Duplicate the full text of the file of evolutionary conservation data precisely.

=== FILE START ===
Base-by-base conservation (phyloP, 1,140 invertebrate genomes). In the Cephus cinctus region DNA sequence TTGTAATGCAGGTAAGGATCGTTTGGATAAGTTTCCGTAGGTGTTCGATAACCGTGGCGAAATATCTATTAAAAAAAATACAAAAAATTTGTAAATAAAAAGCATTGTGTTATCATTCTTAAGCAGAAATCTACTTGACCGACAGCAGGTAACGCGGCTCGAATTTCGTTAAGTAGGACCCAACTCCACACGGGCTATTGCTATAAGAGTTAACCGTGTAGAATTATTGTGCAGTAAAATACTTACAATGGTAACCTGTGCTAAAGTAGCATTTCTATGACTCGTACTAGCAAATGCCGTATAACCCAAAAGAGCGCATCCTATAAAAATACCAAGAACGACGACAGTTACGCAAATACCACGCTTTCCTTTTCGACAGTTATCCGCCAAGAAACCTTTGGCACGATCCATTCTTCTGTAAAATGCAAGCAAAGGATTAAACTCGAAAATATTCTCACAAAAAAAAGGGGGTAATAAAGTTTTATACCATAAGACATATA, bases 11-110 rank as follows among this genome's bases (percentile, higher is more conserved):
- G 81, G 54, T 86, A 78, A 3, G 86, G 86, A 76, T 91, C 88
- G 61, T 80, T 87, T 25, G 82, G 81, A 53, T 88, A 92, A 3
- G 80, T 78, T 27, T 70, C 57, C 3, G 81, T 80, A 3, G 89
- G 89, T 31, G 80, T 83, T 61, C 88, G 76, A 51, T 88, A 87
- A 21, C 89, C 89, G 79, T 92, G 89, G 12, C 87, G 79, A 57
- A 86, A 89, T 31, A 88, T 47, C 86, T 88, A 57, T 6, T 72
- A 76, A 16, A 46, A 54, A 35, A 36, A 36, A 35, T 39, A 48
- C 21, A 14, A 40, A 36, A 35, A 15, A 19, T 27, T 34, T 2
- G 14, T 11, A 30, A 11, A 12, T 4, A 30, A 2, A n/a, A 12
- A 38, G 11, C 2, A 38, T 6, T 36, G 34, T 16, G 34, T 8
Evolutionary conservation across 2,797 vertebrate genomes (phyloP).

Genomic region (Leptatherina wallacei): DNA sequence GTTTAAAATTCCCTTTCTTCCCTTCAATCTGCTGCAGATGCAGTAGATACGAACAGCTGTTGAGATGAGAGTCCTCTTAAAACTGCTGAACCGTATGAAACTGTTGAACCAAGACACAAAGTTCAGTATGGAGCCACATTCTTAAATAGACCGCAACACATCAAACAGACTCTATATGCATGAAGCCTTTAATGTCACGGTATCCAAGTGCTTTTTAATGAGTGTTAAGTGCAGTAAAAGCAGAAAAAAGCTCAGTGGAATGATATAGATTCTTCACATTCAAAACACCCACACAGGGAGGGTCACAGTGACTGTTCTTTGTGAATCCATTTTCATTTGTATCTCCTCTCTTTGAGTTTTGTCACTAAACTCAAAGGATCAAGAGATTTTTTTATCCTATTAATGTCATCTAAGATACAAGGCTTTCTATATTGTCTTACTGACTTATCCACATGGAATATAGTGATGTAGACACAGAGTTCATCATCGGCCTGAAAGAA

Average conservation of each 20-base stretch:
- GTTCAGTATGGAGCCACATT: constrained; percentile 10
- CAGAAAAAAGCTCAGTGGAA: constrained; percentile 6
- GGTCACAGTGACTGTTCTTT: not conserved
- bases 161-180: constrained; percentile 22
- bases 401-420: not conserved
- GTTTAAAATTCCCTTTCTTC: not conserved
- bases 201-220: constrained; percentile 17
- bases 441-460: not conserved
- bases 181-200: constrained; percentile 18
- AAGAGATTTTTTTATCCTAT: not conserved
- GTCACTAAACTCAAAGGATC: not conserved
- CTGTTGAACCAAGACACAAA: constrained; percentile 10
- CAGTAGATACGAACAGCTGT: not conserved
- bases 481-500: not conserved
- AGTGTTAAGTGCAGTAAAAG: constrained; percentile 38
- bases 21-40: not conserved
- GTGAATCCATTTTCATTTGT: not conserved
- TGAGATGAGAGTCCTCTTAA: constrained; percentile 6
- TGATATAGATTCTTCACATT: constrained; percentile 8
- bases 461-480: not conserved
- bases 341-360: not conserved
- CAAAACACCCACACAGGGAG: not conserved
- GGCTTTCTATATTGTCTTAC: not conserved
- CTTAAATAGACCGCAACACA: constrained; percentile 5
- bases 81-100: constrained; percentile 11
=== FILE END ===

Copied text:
Base-by-base conservation (phyloP, 1,140 invertebrate genomes). In the Cephus cinctus region DNA sequence TTGTAATGCAGGTAAGGATCGTTTGGATAAGTTTCCGTAGGTGTTCGATAACCGTGGCGAAATATCTATTAAAAAAAATACAAAAAATTTGTAAATAAAAAGCATTGTGTTATCATTCTTAAGCAGAAATCTACTTGACCGACAGCAGGTAACGCGGCTCGAATTTCGTTAAGTAGGACCCAACTCCACACGGGCTATTGCTATAAGAGTTAACCGTGTAGAATTATTGTGCAGTAAAATACTTACAATGGTAACCTGTGCTAAAGTAGCATTTCTATGACTCGTACTAGCAAATGCCGTATAACCCAAAAGAGCGCATCCTATAAAAATACCAAGAACGACGACAGTTACGCAAATACCACGCTTTCCTTTTCGACAGTTATCCGCCAAGAAACCTTTGGCACGATCCATTCTTCTGTAAAATGCAAGCAAAGGATTAAACTCGAAAATATTCTCACAAAAAAAAGGGGGTAATAAAGTTTTATACCATAAGACATATA, bases 11-110 rank as follows among this genome's bases (percentile, higher is more conserved):
- G 81, G 54, T 86, A 78, A 3, G 86, G 86, A 76, T 91, C 88
- G 61, T 80, T 87, T 25, G 82, G 81, A 53, T 88, A 92, A 3
- G 80, T 78, T 27, T 70, C 57, C 3, G 81, T 80, A 3, G 89
- G 89, T 31, G 80, T 83, T 61, C 88, G 76, A 51, T 88, A 87
- A 21, C 89, C 89, G 79, T 92, G 89, G 12, C 87, G 79, A 57
- A 86, A 89, T 31, A 88, T 47, C 86, T 88, A 57, T 6, T 72
- A 76, A 16, A 46, A 54, A 35, A 36, A 36, A 35, T 39, A 48
- C 21, A 14, A 40, A 36, A 35, A 15, A 19, T 27, T 34, T 2
- G 14, T 11, A 30, A 11, A 12, T 4, A 30, A 2, A n/a, A 12
- A 38, G 11, C 2, A 38, T 6, T 36, G 34, T 16, G 34, T 8
Evolutionary conservation across 2,797 vertebrate genomes (phyloP).

Genomic region (Leptatherina wallacei): DNA sequence GTTTAAAATTCCCTTTCTTCCCTTCAATCTGCTGCAGATGCAGTAGATACGAACAGCTGTTGAGATGAGAGTCCTCTTAAAACTGCTGAACCGTATGAAACTGTTGAACCAAGACACAAAGTTCAGTATGGAGCCACATTCTTAAATAGACCGCAACACATCAAACAGACTCTATATGCATGAAGCCTTTAATGTCACGGTATCCAAGTGCTTTTTAATGAGTGTTAAGTGCAGTAAAAGCAGAAAAAAGCTCAGTGGAATGATATAGATTCTTCACATTCAAAACACCCACACAGGGAGGGTCACAGTGACTGTTCTTTGTGAATCCATTTTCATTTGTATCTCCTCTCTTTGAGTTTTGTCACTAAACTCAAAGGATCAAGAGATTTTTTTATCCTATTAATGTCATCTAAGATACAAGGCTTTCTATATTGTCTTACTGACTTATCCACATGGAATATAGTGATGTAGACACAGAGTTCATCATCGGCCTGAAAGAA

Average conservation of each 20-base stretch:
- GTTCAGTATGGAGCCACATT: constrained; percentile 10
- CAGAAAAAAGCTCAGTGGAA: constrained; percentile 6
- GGTCACAGTGACTGTTCTTT: not conserved
- bases 161-180: constrained; percentile 22
- bases 401-420: not conserved
- GTTTAAAATTCCCTTTCTTC: not conserved
- bases 201-220: constrained; percentile 17
- bases 441-460: not conserved
- bases 181-200: constrained; percentile 18
- AAGAGATTTTTTTATCCTAT: not conserved
- GTCACTAAACTCAAAGGATC: not conserved
- CTGTTGAACCAAGACACAAA: constrained; percentile 10
- CAGTAGATACGAACAGCTGT: not conserved
- bases 481-500: not conserved
- AGTGTTAAGTGCAGTAAAAG: constrained; percentile 38
- bases 21-40: not conserved
- GTGAATCCATTTTCATTTGT: not conserved
- TGAGATGAGAGTCCTCTTAA: constrained; percentile 6
- TGATATAGATTCTTCACATT: constrained; percentile 8
- bases 461-480: not conserved
- bases 341-360: not conserved
- CAAAACACCCACACAGGGAG: not conserved
- GGCTTTCTATATTGTCTTAC: not conserved
- CTTAAATAGACCGCAACACA: constrained; percentile 5
- bases 81-100: constrained; percentile 11